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Meet the Board – Charles Bill, LOC representative for the South region

12 January 2021

Charles Bill, LOC Representative

 

Charles Bill followed in his family’s footsteps when he pursued a career in optometry, but this energetic and busy LOCSU board member has expanded and diversified both the family business and his involvement in the optometry sector…

“Both my parents are opticians, so I grew up in the environment – our family owned an opticians in Newton Abbot,” says Charles. When it became clear that Charles and his brother had inherited the academic aptitude suited to success in optometry, they followed their parents into the profession.

Graduating from Glasgow Caledonian in 1996 and qualifying in 1997, Charles took over the reins of the family business alongside his brother in 1999 and began a drive for growth that continues today.

“It’s going well,” says Charles. “We now have seven sites and employ between 60 and 70 people.” He attributes part of the company’s success to taking an innovative approach. “It’s been an interesting journey, we have gone more down the medical route, rather than relying heavily on commercial revenues.”

Engaging with stakeholders

An important part of Charles’ professional approach is his involvement in the Local Optical Committee and the wider network of stakeholders in eye health provision and commissioning. He explains how he got started: “My parents were not hugely involved in the LOC, but I have always been interested in the direction that optometry and eye health is taking. I joined Devon LOC in around 2005 and then – because I’m the kind of person who literally can’t sit still – I became Chairman after a couple of years.”

Charles held the Chair role for three and a half years, during which he brought in a business manager and strengthened the LOC’s focus on supporting local eye health services. He believes that even now one of the biggest challenges facing LOCs is succession planning, saying: “It’s so important to bring people into LOCs and support the development of leadership skills so there is a strong line of succession bringing through new ideas.” He advises those considering getting involved with their LOC not to underestimate what they can offer: “People don’t think they have the right skillset, but many do, they just need to identify how they can apply it to LOC activities.”

Beyond his work with Devon LOC, of which he remains Vice-Chair, and with LOCSU Charles has also worked with MPs in his area to raise the profile of eye health on the political, as well as social and health care agenda. This has resulted in meetings with the Chair of the Health Select Committee and a joint Devon-wide campaign with the area MP to change people’s perceptions of the importance of eye health.

Visibility is one of the biggest challenges Charles sees for the optometry sector, ironically. As he explains: “When we set out our stall following the Optician Act of 1988 the sector veered more towards retail than healthcare and became reliant on spectacle sales rather than being seen as a healthcare service provider. Now, when there is disruption in the spectacle market and patients have more choice, it is imperative that our highly qualified optometrists are properly compensated for the essential eye health services they provide.”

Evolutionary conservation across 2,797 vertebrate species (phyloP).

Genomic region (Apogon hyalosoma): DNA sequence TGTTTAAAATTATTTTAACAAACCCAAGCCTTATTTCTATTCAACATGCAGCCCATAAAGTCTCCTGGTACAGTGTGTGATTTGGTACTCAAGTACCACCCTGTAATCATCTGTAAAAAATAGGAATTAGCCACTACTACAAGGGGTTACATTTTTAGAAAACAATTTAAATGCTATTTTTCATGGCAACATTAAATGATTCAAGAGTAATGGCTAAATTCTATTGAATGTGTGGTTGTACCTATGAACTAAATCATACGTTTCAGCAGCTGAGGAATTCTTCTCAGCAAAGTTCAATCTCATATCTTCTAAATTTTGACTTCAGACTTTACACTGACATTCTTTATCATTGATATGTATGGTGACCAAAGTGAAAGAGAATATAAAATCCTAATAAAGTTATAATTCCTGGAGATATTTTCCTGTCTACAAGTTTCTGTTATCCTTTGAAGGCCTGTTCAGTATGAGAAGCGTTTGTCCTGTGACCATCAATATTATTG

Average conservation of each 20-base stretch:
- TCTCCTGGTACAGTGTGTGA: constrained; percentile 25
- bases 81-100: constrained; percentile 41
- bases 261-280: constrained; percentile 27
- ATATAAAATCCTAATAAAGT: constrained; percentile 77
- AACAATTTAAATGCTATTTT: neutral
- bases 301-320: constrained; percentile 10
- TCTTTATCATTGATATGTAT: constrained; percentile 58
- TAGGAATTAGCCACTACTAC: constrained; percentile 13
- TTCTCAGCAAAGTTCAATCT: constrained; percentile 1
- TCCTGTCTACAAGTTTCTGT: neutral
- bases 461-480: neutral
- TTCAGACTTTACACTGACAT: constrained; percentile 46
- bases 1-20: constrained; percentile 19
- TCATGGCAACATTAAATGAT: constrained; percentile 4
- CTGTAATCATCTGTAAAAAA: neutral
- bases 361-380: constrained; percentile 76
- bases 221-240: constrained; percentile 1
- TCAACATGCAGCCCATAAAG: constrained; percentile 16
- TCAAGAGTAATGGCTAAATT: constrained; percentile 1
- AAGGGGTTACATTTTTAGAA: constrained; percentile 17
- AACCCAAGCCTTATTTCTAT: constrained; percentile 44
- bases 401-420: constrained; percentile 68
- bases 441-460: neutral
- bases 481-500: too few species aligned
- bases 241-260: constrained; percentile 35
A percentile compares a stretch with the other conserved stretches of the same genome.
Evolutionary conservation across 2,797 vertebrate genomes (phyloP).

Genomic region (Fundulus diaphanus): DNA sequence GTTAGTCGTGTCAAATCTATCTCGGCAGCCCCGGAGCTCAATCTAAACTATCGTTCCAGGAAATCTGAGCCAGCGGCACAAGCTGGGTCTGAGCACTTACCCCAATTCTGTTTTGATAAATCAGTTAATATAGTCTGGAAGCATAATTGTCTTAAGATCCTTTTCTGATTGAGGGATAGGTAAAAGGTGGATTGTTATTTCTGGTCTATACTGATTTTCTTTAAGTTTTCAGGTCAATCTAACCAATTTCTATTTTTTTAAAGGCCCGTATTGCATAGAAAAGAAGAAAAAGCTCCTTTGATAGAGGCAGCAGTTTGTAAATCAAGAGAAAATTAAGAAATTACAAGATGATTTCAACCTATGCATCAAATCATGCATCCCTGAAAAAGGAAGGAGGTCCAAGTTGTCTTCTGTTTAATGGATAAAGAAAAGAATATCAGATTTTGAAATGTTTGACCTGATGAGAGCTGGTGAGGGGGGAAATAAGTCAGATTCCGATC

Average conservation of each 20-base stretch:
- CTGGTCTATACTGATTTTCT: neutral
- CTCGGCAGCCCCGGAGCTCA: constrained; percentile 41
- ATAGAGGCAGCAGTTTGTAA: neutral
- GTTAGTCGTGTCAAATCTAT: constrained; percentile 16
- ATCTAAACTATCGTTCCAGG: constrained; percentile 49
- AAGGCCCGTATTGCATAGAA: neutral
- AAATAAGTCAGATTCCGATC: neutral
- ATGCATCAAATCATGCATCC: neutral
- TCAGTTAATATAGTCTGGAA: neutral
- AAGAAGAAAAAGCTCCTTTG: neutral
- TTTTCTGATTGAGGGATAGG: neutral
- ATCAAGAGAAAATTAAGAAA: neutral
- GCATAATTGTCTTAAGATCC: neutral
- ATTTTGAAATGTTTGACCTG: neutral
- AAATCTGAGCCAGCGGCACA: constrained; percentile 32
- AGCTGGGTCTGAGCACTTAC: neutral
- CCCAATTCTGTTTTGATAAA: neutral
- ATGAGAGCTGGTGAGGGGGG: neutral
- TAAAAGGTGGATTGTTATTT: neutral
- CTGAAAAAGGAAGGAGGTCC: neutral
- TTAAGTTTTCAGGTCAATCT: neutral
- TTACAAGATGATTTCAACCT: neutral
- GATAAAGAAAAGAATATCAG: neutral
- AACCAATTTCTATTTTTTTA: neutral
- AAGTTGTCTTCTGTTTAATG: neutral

He points to the dichotomy between the public perception of dentistry compared to optometry: “The worst that can really happen with your teeth is you end up with a false set – we can’t do that should something serious happen to someone’s sight. There is no second chance – and yet people attend their dentist every sixth months. We need to change that and better promote eye health to make sure the sector is recognised on a par with its importance.”

The power of music and people with passion

Aside from his own business and LOC duties, Charles is a director of Primary Eyecare Devonand also director of the Medical Eye Clinic, a surgical unit which was the only theatre open outside the NHS during the first peak of the pandemic. This doesn’t leave him a lot of free time but, when he gets the opportunity, music is his medicine. He is an accomplished cellist, pianist and oboe-player and enjoys playing in quartets, especially when it’s Mozart on the agenda. “When you play a classic Mozart quartet the interaction between the players is fantastic fun – it’s one of life’s true pleasures.”

Under normal circumstances Charles likes to head to the Royal Opera House at Covent Garden. His all-time favourite performance is the Royal Opera House’s live version of Mascagni’s ‘Cavalleria Rusticana’, something that is sadly impossible to experience at the current time.

Charles finds himself inspired by anyone who is passionate about their field of work. He cites Dr Frankenstein, saying: “Obviously he created a monster, but he did it through passion. He just had something in him that meant he couldn’t sleep or rest until he had achieved his aim. I am hugely envious of anyone who can be so driven. Such people are always fascinating to be around – their energy is infectious. People who are truly driven light up, and they are brilliant to be with – even if you’re not originally interested in what they do, by the end of the conversation you are involved and feel energised.”

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